Ruffed grouse by Paul Greci, Fairbanks Daily News-Miner

Last week I found my wife Gosia and our visitors from London and Poland in an excited state. Gosia explained that a raptor swooped out of the sky, and its wings blocked her view from the van’s windshield. Gosia braced for impact that never came. At the moment of truth, the raptor soared up and away.

“What do you think it was?” Gosia asked me as she warmed up supper.

“I’m sure no expert but maybe a gyrfalcon,” I said.

Gosia and the European guests went to the Visitor Center at Creamer’s Field Migratory Waterfowl Refuge and consulted local bird illustrator Mark D. Ross. Based on the bird’s size, bulk and wings, he thought it was possible they might have encountered a Northern goshawk.

Ross’s knowledge of birds engrossed Gosia and the visitors from London and Poland. They later described how he did bird call imitations and answered all their questions on fowl. Gosia wanted to know why the wild swan went south for winter. He explained that they needed to swim and to feed from free-flowing water.

Our visiting friend Eva Borucka from London loved his enthusiasm for birdlife. “Mark heard a bird on a microphone that he thought already had migrated, and he jumped on his bicycle to drive off to the woods to find it,” Borucka said.

On Tuesday evening we found an unfortunate game bird on a bench outside our kitchen picture window. We thought he might have tried to attack his own reflection but could not say that with certainty. The deceased bird was plump, soft to the touch and still warm despite the falling temperatures.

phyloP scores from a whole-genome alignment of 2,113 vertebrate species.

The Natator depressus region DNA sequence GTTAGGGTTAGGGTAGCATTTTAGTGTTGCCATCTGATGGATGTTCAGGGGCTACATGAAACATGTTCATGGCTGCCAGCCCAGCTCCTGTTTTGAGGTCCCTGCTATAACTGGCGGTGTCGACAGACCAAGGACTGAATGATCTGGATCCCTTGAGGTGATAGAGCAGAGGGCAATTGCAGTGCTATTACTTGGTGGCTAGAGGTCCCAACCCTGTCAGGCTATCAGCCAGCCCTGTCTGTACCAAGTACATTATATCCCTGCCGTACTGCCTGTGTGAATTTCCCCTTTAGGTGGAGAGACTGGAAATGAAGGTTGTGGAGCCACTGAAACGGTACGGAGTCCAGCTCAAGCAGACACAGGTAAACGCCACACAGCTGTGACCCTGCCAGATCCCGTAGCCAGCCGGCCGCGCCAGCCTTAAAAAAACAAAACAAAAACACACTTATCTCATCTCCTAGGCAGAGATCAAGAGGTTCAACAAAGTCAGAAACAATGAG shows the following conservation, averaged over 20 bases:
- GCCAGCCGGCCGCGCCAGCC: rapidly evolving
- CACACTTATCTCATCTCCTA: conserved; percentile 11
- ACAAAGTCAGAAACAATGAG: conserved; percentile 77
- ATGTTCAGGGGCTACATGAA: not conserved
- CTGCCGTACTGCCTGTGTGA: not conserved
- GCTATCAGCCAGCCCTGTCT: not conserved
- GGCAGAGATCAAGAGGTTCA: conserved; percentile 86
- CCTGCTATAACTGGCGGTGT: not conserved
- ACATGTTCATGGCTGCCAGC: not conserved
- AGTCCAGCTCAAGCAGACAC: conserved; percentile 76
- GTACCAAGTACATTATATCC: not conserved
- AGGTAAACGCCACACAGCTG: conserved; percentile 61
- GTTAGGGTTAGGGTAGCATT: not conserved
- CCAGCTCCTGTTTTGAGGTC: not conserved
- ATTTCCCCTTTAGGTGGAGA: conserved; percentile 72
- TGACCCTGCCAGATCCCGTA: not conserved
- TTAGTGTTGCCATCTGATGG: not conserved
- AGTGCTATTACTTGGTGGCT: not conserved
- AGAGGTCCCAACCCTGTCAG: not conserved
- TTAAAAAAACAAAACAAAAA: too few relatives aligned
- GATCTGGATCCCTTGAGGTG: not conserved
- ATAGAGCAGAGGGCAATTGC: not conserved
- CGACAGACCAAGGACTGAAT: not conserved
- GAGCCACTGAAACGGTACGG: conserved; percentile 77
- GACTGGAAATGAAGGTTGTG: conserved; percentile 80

I saw it was a game hen but contacted outdoor friends Mark Lindberg and Chuck Gray with cellphone photos to ask their opinion of type. Each judged the bird to be a ruffed grouse.

“The best tasting of the grouse in my honest opinion,” wrote Lindberg. “Breaded and fried in wine. Yum.”

Gray, a lifelong outdoorsman, answered me by email. He said the ruffed grouse had “the only white meat of all the grouse family. Best eating of all the grouse. A day-old in a cool area is probably still OK to eat.”

After easily cleaning the bird, I put the breast on a cooking tray. We had no wine and substituted rice cooking vinegar. I coated the breasts with paprika, wild mushroom powder, dried onion and bell pepper, garlic powder, rosemary, cayenne pepper, and more.

I put the sliced white meat portions on 350 degrees for a tad over 25 minutes, making sure the portions did not burn or dry out. In case the breast contained parasites, I made sure not to undercook the meat. Voila, the bird came out gold and brown perfect.

Aunt Sabina from Warsaw and I sat at the table and dined on grouse hen. The meat was delicate chicken with no trace of suet. Gosia and Eva passed on the meal. Neither is a fan of game for a meal.

Gosia and I were happy the bird hadn’t gone to waste. Still, we couldn’t help wishing the grouse once again was, as they say, alive and free as a bird.